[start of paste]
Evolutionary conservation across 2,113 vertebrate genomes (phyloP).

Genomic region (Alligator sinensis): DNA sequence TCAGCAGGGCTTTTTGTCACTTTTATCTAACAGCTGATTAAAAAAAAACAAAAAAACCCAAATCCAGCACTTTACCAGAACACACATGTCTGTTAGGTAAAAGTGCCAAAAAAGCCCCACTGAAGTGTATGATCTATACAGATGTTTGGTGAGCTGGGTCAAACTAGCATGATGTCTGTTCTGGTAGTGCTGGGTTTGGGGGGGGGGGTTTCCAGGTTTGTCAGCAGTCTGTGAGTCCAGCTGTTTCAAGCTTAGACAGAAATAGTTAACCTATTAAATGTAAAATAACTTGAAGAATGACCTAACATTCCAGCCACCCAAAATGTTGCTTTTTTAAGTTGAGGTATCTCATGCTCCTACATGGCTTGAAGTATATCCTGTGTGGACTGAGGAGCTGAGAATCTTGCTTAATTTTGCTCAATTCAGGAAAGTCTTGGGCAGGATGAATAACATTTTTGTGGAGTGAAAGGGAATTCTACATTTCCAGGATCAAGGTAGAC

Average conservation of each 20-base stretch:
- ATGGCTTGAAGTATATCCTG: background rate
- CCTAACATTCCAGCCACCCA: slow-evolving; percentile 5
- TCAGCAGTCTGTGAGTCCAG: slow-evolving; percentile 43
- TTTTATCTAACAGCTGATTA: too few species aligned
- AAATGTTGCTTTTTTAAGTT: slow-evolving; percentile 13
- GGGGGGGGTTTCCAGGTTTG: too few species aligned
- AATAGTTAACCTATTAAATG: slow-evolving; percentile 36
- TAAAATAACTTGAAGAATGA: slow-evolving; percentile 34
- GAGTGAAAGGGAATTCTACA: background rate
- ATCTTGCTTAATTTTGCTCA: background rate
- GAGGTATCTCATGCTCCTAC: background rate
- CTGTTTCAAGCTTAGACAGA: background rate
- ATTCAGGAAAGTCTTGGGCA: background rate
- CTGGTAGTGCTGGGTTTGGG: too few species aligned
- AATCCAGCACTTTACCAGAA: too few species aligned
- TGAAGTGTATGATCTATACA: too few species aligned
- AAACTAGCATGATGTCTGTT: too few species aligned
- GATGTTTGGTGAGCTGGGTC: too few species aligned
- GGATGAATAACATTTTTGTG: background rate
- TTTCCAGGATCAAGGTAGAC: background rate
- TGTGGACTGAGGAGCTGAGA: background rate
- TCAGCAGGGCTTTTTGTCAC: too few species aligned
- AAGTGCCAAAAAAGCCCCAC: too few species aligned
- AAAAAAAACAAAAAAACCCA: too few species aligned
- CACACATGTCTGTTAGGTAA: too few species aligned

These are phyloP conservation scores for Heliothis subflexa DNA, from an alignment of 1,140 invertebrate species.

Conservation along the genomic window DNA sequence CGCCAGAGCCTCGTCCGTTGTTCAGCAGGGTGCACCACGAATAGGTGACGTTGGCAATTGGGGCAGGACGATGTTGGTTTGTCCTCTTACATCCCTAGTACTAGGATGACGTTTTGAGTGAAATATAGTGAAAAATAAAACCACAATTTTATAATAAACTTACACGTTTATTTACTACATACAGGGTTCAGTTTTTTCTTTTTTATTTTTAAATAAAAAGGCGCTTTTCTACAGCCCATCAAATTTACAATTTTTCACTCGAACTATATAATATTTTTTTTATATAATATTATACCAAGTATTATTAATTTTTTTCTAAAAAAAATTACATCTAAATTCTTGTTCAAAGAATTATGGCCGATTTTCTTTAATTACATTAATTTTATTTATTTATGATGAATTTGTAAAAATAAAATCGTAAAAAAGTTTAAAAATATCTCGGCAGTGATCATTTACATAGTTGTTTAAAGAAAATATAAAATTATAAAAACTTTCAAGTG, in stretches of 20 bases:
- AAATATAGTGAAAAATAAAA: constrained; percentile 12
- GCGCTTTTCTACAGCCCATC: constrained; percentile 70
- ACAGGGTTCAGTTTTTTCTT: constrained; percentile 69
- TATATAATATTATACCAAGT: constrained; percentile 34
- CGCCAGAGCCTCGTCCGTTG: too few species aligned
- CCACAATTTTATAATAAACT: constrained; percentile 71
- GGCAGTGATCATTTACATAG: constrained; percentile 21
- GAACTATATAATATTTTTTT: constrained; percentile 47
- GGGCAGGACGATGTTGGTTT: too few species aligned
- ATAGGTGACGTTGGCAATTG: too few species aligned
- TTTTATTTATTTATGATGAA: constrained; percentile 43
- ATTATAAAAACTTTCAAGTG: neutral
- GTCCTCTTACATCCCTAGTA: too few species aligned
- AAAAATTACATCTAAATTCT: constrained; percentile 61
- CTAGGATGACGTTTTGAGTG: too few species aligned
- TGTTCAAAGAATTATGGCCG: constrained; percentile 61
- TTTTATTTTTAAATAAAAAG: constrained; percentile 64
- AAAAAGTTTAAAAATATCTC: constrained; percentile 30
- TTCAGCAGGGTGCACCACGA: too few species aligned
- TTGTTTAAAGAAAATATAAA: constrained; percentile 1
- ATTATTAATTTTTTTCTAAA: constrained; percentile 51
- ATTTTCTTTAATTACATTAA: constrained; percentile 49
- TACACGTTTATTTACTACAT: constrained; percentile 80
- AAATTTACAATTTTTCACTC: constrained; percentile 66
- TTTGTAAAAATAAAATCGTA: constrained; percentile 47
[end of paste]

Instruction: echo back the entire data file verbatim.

Evolutionary conservation across 2,113 vertebrate genomes (phyloP).

Genomic region (Alligator sinensis): DNA sequence TCAGCAGGGCTTTTTGTCACTTTTATCTAACAGCTGATTAAAAAAAAACAAAAAAACCCAAATCCAGCACTTTACCAGAACACACATGTCTGTTAGGTAAAAGTGCCAAAAAAGCCCCACTGAAGTGTATGATCTATACAGATGTTTGGTGAGCTGGGTCAAACTAGCATGATGTCTGTTCTGGTAGTGCTGGGTTTGGGGGGGGGGGTTTCCAGGTTTGTCAGCAGTCTGTGAGTCCAGCTGTTTCAAGCTTAGACAGAAATAGTTAACCTATTAAATGTAAAATAACTTGAAGAATGACCTAACATTCCAGCCACCCAAAATGTTGCTTTTTTAAGTTGAGGTATCTCATGCTCCTACATGGCTTGAAGTATATCCTGTGTGGACTGAGGAGCTGAGAATCTTGCTTAATTTTGCTCAATTCAGGAAAGTCTTGGGCAGGATGAATAACATTTTTGTGGAGTGAAAGGGAATTCTACATTTCCAGGATCAAGGTAGAC

Average conservation of each 20-base stretch:
- ATGGCTTGAAGTATATCCTG: background rate
- CCTAACATTCCAGCCACCCA: slow-evolving; percentile 5
- TCAGCAGTCTGTGAGTCCAG: slow-evolving; percentile 43
- TTTTATCTAACAGCTGATTA: too few species aligned
- AAATGTTGCTTTTTTAAGTT: slow-evolving; percentile 13
- GGGGGGGGTTTCCAGGTTTG: too few species aligned
- AATAGTTAACCTATTAAATG: slow-evolving; percentile 36
- TAAAATAACTTGAAGAATGA: slow-evolving; percentile 34
- GAGTGAAAGGGAATTCTACA: background rate
- ATCTTGCTTAATTTTGCTCA: background rate
- GAGGTATCTCATGCTCCTAC: background rate
- CTGTTTCAAGCTTAGACAGA: background rate
- ATTCAGGAAAGTCTTGGGCA: background rate
- CTGGTAGTGCTGGGTTTGGG: too few species aligned
- AATCCAGCACTTTACCAGAA: too few species aligned
- TGAAGTGTATGATCTATACA: too few species aligned
- AAACTAGCATGATGTCTGTT: too few species aligned
- GATGTTTGGTGAGCTGGGTC: too few species aligned
- GGATGAATAACATTTTTGTG: background rate
- TTTCCAGGATCAAGGTAGAC: background rate
- TGTGGACTGAGGAGCTGAGA: background rate
- TCAGCAGGGCTTTTTGTCAC: too few species aligned
- AAGTGCCAAAAAAGCCCCAC: too few species aligned
- AAAAAAAACAAAAAAACCCA: too few species aligned
- CACACATGTCTGTTAGGTAA: too few species aligned

These are phyloP conservation scores for Heliothis subflexa DNA, from an alignment of 1,140 invertebrate species.

Conservation along the genomic window DNA sequence CGCCAGAGCCTCGTCCGTTGTTCAGCAGGGTGCACCACGAATAGGTGACGTTGGCAATTGGGGCAGGACGATGTTGGTTTGTCCTCTTACATCCCTAGTACTAGGATGACGTTTTGAGTGAAATATAGTGAAAAATAAAACCACAATTTTATAATAAACTTACACGTTTATTTACTACATACAGGGTTCAGTTTTTTCTTTTTTATTTTTAAATAAAAAGGCGCTTTTCTACAGCCCATCAAATTTACAATTTTTCACTCGAACTATATAATATTTTTTTTATATAATATTATACCAAGTATTATTAATTTTTTTCTAAAAAAAATTACATCTAAATTCTTGTTCAAAGAATTATGGCCGATTTTCTTTAATTACATTAATTTTATTTATTTATGATGAATTTGTAAAAATAAAATCGTAAAAAAGTTTAAAAATATCTCGGCAGTGATCATTTACATAGTTGTTTAAAGAAAATATAAAATTATAAAAACTTTCAAGTG, in stretches of 20 bases:
- AAATATAGTGAAAAATAAAA: constrained; percentile 12
- GCGCTTTTCTACAGCCCATC: constrained; percentile 70
- ACAGGGTTCAGTTTTTTCTT: constrained; percentile 69
- TATATAATATTATACCAAGT: constrained; percentile 34
- CGCCAGAGCCTCGTCCGTTG: too few species aligned
- CCACAATTTTATAATAAACT: constrained; percentile 71
- GGCAGTGATCATTTACATAG: constrained; percentile 21
- GAACTATATAATATTTTTTT: constrained; percentile 47
- GGGCAGGACGATGTTGGTTT: too few species aligned
- ATAGGTGACGTTGGCAATTG: too few species aligned
- TTTTATTTATTTATGATGAA: constrained; percentile 43
- ATTATAAAAACTTTCAAGTG: neutral
- GTCCTCTTACATCCCTAGTA: too few species aligned
- AAAAATTACATCTAAATTCT: constrained; percentile 61
- CTAGGATGACGTTTTGAGTG: too few species aligned
- TGTTCAAAGAATTATGGCCG: constrained; percentile 61
- TTTTATTTTTAAATAAAAAG: constrained; percentile 64
- AAAAAGTTTAAAAATATCTC: constrained; percentile 30
- TTCAGCAGGGTGCACCACGA: too few species aligned
- TTGTTTAAAGAAAATATAAA: constrained; percentile 1
- ATTATTAATTTTTTTCTAAA: constrained; percentile 51
- ATTTTCTTTAATTACATTAA: constrained; percentile 49
- TACACGTTTATTTACTACAT: constrained; percentile 80
- AAATTTACAATTTTTCACTC: constrained; percentile 66
- TTTGTAAAAATAAAATCGTA: constrained; percentile 47